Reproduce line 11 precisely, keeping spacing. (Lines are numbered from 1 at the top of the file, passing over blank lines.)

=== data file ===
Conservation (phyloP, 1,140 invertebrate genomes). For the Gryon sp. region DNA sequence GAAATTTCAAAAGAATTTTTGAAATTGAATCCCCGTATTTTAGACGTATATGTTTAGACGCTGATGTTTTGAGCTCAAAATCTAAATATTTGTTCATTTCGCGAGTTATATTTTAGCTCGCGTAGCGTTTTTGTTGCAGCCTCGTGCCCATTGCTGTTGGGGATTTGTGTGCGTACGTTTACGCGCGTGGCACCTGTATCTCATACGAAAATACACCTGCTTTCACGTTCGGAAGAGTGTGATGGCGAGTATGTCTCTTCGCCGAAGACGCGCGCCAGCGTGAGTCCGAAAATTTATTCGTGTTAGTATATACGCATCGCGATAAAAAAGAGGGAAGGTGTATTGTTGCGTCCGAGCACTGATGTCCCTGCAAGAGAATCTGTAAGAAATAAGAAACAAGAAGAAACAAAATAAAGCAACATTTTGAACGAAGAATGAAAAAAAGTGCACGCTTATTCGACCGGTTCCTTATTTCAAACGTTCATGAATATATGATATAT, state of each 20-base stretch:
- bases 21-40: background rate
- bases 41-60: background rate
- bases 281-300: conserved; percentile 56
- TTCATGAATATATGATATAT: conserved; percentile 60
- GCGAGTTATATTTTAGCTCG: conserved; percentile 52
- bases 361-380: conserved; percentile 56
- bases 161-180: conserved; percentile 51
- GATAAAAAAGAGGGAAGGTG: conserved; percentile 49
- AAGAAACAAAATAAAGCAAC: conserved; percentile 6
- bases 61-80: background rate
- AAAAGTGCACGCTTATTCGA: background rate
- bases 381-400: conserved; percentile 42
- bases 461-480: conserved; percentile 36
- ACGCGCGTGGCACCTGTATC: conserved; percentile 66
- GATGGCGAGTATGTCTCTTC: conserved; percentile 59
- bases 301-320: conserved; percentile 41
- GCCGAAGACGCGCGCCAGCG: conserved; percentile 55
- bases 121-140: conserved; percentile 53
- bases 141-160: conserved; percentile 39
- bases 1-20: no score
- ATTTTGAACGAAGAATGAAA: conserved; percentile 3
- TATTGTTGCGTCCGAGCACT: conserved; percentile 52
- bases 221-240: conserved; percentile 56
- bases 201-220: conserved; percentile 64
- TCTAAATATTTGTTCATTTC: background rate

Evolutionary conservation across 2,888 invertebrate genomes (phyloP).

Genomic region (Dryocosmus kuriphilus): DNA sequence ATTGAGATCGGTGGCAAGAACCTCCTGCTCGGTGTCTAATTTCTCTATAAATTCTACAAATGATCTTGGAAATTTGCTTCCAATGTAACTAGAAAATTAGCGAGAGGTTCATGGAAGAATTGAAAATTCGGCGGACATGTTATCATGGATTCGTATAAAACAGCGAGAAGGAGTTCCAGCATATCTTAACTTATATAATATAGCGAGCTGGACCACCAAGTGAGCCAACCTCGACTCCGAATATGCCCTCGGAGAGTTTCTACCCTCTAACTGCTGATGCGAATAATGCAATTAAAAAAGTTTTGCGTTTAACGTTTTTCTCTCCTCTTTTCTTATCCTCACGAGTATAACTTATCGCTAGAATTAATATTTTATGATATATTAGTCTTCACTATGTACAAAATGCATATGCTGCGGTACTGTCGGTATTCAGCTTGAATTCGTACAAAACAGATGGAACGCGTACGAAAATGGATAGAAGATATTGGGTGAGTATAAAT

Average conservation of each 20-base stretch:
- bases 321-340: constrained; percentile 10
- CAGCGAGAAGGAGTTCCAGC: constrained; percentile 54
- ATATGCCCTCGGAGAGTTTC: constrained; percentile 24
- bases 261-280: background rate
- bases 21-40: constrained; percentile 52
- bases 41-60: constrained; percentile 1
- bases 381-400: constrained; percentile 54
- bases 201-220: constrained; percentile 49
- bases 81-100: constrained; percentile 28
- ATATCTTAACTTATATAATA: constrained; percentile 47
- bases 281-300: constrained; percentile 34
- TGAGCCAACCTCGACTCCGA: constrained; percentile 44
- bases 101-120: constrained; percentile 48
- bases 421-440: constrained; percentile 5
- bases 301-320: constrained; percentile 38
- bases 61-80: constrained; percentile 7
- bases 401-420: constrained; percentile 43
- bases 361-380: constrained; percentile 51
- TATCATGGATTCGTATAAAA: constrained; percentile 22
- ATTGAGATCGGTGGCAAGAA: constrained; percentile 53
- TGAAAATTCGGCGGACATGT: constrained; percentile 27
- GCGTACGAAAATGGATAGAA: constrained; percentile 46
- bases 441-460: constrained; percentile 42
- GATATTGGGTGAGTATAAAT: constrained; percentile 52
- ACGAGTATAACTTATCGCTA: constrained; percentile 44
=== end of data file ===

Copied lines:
- bases 61-80: background rate